Brad Golden has always been a big fan of two things: art and Halloween.
As a kid, Golden spent hours reading creepy comic books and scouring magazines for the perfect Halloween costume essentials. Back then, he said, if you wanted something like glow-in-the-dark vampire fangs, you'd have to order it from a catalog. Golden soon found that he had a knack for making his own creepy crafts.
"So instead of building model cars or planes," Golden told New Times, "I was building little monster models."
In adulthood, Golden honed his creativity into a career in graphic design and website creation in the '90s, when the internet was just becoming accessible. He stayed in the digital realm until recently, when, as an Atascadero resident, he started helping to produce SLO County's Halloween Harvest Costume Ball, which required his digital marketing skills and brought him back to his love of making horror props.
The two-story scarecrow, torture rack, and electric chair that Golden made for the Costume Ball landed him a gig at San Jose's infamous Winchester Mystery House in 2019 for its annual fall haunted house.
"Coming off of that, it was just such a fun, exciting gig and creating all this stuff," Golden said. "I wanted to continue creating and hopefully develop a business by making things I love."
He considered selling his props through Etsy, but found that there was a lot he didn't like about the platform.
"And it occurred to me that Etsy is generic in that it's just for artists and crafters and it doesn't matter what style of work you do," Golden said.
So Golden once again combined his digital design and marketing skills with his love for art and developed his own online marketplace specifically geared toward horror and Halloween artists. Creepy Crafters launched on Sept. 1, and already includes the work of about 2,000 artists from all over the world. Golden said about 5,000 buyers and collectors have also created Creepy Crafters accounts.
"It's kind of like having a home for all of us weird people," he said.
Artists can sell directly to a target audience, and buyers can find what they're looking for without wading through unrelated, non-creepy creations.
- Courtesy Image By Bob Doucette
- ARTIFICIAL INTELLIGENCE This 4-by-6-inch mini print, titled Artificial Intelligence, is just one of the unique, spooky items up for sale in Bob Doucette's Creepy Crafters shop.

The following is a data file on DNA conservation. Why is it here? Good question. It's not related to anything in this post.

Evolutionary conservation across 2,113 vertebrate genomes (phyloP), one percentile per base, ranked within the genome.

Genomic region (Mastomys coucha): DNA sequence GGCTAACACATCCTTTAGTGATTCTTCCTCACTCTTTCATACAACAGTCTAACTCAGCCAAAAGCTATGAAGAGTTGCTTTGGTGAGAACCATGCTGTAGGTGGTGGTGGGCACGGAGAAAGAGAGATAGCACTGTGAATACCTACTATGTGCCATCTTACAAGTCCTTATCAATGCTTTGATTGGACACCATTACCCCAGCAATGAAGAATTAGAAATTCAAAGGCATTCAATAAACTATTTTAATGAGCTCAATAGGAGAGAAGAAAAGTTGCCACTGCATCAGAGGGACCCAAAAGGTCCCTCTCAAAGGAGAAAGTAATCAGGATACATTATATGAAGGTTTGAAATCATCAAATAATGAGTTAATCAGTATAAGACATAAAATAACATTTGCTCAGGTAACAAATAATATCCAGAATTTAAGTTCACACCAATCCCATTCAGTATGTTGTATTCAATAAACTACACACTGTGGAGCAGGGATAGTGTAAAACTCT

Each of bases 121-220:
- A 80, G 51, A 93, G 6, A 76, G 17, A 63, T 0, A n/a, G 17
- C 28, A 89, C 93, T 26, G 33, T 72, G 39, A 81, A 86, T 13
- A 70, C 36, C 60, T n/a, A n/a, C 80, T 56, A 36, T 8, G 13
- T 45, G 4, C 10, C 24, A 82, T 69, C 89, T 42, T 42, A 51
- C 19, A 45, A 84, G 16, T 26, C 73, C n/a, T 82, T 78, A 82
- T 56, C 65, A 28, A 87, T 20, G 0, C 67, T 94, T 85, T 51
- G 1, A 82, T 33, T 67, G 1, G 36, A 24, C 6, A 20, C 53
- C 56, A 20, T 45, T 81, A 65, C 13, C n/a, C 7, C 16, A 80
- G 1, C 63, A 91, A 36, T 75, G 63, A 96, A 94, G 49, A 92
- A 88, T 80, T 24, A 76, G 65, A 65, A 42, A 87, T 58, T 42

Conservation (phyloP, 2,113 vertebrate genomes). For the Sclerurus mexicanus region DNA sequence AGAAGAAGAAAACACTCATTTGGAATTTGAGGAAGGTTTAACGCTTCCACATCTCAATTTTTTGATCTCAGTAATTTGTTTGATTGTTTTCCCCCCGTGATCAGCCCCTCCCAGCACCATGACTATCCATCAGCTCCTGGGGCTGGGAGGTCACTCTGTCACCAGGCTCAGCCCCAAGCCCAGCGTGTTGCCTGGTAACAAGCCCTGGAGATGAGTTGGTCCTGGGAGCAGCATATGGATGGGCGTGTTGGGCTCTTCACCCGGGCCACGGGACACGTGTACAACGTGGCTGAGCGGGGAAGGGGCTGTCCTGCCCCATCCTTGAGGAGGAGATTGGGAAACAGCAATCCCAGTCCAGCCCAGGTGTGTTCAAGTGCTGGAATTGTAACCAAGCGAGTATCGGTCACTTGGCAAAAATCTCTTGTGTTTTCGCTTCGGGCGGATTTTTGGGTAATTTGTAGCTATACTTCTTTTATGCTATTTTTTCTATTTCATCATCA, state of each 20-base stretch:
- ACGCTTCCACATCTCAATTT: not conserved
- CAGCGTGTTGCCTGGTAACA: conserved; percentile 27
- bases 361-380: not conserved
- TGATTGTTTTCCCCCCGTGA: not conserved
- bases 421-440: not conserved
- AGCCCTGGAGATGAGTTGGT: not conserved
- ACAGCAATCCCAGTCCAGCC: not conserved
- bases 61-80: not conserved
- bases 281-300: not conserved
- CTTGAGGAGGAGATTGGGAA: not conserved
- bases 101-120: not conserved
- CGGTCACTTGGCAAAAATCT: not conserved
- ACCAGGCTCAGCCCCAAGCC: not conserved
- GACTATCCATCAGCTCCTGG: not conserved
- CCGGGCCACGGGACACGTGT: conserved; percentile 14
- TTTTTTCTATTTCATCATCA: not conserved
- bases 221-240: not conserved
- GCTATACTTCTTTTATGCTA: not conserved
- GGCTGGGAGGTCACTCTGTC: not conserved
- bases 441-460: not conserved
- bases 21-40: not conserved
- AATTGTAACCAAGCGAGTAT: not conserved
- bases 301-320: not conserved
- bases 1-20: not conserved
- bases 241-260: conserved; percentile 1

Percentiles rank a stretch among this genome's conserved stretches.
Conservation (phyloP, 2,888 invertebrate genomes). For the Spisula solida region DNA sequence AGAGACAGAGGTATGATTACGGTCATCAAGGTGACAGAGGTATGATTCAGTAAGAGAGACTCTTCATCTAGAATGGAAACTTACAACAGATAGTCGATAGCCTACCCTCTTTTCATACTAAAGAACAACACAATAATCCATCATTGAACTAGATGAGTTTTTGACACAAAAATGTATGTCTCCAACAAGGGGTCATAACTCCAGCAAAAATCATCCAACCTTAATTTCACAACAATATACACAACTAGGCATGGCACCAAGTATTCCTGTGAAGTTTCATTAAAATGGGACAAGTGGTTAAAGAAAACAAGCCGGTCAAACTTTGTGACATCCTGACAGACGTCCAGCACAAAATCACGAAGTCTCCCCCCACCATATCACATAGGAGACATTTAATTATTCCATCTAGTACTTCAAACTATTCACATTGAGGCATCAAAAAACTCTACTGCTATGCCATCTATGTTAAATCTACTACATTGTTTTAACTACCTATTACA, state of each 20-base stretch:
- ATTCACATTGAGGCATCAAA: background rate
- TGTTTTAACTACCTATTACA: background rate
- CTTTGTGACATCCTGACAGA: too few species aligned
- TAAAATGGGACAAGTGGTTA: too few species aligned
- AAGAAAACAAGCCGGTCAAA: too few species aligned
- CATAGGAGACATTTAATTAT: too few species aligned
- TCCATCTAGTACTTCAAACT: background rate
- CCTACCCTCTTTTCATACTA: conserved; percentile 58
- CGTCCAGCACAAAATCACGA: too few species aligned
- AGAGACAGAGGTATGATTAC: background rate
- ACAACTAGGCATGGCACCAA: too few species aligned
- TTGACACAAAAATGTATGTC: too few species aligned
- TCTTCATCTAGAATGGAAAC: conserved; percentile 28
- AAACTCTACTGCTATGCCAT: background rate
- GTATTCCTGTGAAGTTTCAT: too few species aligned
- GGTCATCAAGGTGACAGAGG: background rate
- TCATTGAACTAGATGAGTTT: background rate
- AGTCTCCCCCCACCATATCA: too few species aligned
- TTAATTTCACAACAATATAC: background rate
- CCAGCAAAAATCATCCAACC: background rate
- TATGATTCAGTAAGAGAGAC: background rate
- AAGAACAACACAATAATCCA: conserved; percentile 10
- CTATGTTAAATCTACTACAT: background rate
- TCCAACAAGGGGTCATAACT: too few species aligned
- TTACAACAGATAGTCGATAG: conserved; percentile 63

"It's definitely a niche market," he said, "but it's a huge, huge, market."
Bob Doucette, for example, is an Illinois-based artist who sells everything from large oil paintings and post-card-sized prints to sculptures and dolls. Everything Doucette makes falls somewhere between adorable and disturbing, and his work centers on surreal yet highly animated imagery. He has more than 19,000 followers on Instagram.
Despite his following, Doucette said he's never sold much of his work online, sticking mostly to gallery shows and sales.
He's investigated Etsy many times, created an account, but never actually launched a shop. Doucette said he's not very tech savvy. Plus, he said, Etsy is just so big and glutted with everything imaginable. People even sell underwear on Etsy, Doucette said.
"So when Brad [Golden] contacted me and he said he wants to do this for the artists," Doucette said, "anyone speaking that way is amazing because people don't usually think that way."
So Doucette built a Creepy Crafters shop. The online marketplace has allowed him to get closer to his whole audience, he said. He still sells big paintings in galleries, but now he can sell smaller drawings and prints at a lower price to fans who might not be able to afford a full-sized painting.
Another bonus, he said, is that someone at Creepy Crafters is always available to help with tech troubles. Doucette had an emergency issue one day before an auction on Creepy Crafters; Golden pulled over on the side of the freeway, answered his call, and helped him get things figured out.
That's what Doucette likes most about Creepy Crafters. Golden's vision for the marketplace is about building a community of like-minded artists and art fans who can support and inspire each other.
"I think that he's doing it for all the right reasons," Doucette said.
• The San Luis Obispo County Bar Association is soliciting tax-deductible donations to establish an endowment to provide scholarships to people of color hoping to work in law. The endowment will be administered by the Community Foundation and is an effort to provide greater access to and inclusion in the legal system to underrepresented groups. Visit slobar.org for more. Δ
Staff Writer Kasey Bubnash wrote this week's Strokes and Plugs. Send tidbits to email@example.com.